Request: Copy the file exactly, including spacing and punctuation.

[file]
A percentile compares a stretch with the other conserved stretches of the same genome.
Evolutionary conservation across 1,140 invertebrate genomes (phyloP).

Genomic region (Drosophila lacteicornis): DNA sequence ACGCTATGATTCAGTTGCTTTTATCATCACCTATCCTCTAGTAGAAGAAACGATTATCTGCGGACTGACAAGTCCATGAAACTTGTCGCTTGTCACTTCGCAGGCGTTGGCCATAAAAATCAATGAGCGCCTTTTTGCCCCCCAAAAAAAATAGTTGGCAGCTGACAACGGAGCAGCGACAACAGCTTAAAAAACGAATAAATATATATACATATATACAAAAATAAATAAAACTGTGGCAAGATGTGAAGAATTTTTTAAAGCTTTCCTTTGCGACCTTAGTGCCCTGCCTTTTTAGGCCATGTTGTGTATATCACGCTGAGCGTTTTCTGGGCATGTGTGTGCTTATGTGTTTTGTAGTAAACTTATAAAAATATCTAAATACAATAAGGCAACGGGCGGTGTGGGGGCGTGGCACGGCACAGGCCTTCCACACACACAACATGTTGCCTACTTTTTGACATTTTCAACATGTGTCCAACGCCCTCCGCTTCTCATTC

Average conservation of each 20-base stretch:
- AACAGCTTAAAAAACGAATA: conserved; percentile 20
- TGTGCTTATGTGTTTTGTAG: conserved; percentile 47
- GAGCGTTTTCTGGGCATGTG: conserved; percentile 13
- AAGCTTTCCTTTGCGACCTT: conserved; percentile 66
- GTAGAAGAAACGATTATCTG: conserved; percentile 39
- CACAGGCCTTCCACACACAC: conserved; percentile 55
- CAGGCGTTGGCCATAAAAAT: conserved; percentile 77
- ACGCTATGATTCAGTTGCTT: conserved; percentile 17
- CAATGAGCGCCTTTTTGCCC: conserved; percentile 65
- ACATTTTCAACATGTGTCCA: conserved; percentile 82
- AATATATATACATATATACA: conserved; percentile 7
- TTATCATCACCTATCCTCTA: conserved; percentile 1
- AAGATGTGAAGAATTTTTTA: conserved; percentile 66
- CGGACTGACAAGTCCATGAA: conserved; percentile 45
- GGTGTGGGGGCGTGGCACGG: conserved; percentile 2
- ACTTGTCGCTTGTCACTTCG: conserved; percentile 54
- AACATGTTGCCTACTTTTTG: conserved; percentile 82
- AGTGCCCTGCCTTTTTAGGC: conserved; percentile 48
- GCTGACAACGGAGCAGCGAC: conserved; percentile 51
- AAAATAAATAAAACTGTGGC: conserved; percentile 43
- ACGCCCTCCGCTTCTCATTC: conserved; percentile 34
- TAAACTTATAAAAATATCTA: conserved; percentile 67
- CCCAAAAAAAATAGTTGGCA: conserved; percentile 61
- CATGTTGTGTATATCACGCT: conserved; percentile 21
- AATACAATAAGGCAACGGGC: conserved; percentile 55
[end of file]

A percentile compares a stretch with the other conserved stretches of the same genome.
Evolutionary conservation across 1,140 invertebrate genomes (phyloP).

Genomic region (Drosophila lacteicornis): DNA sequence ACGCTATGATTCAGTTGCTTTTATCATCACCTATCCTCTAGTAGAAGAAACGATTATCTGCGGACTGACAAGTCCATGAAACTTGTCGCTTGTCACTTCGCAGGCGTTGGCCATAAAAATCAATGAGCGCCTTTTTGCCCCCCAAAAAAAATAGTTGGCAGCTGACAACGGAGCAGCGACAACAGCTTAAAAAACGAATAAATATATATACATATATACAAAAATAAATAAAACTGTGGCAAGATGTGAAGAATTTTTTAAAGCTTTCCTTTGCGACCTTAGTGCCCTGCCTTTTTAGGCCATGTTGTGTATATCACGCTGAGCGTTTTCTGGGCATGTGTGTGCTTATGTGTTTTGTAGTAAACTTATAAAAATATCTAAATACAATAAGGCAACGGGCGGTGTGGGGGCGTGGCACGGCACAGGCCTTCCACACACACAACATGTTGCCTACTTTTTGACATTTTCAACATGTGTCCAACGCCCTCCGCTTCTCATTC

Average conservation of each 20-base stretch:
- AACAGCTTAAAAAACGAATA: conserved; percentile 20
- TGTGCTTATGTGTTTTGTAG: conserved; percentile 47
- GAGCGTTTTCTGGGCATGTG: conserved; percentile 13
- AAGCTTTCCTTTGCGACCTT: conserved; percentile 66
- GTAGAAGAAACGATTATCTG: conserved; percentile 39
- CACAGGCCTTCCACACACAC: conserved; percentile 55
- CAGGCGTTGGCCATAAAAAT: conserved; percentile 77
- ACGCTATGATTCAGTTGCTT: conserved; percentile 17
- CAATGAGCGCCTTTTTGCCC: conserved; percentile 65
- ACATTTTCAACATGTGTCCA: conserved; percentile 82
- AATATATATACATATATACA: conserved; percentile 7
- TTATCATCACCTATCCTCTA: conserved; percentile 1
- AAGATGTGAAGAATTTTTTA: conserved; percentile 66
- CGGACTGACAAGTCCATGAA: conserved; percentile 45
- GGTGTGGGGGCGTGGCACGG: conserved; percentile 2
- ACTTGTCGCTTGTCACTTCG: conserved; percentile 54
- AACATGTTGCCTACTTTTTG: conserved; percentile 82
- AGTGCCCTGCCTTTTTAGGC: conserved; percentile 48
- GCTGACAACGGAGCAGCGAC: conserved; percentile 51
- AAAATAAATAAAACTGTGGC: conserved; percentile 43
- ACGCCCTCCGCTTCTCATTC: conserved; percentile 34
- TAAACTTATAAAAATATCTA: conserved; percentile 67
- CCCAAAAAAAATAGTTGGCA: conserved; percentile 61
- CATGTTGTGTATATCACGCT: conserved; percentile 21
- AATACAATAAGGCAACGGGC: conserved; percentile 55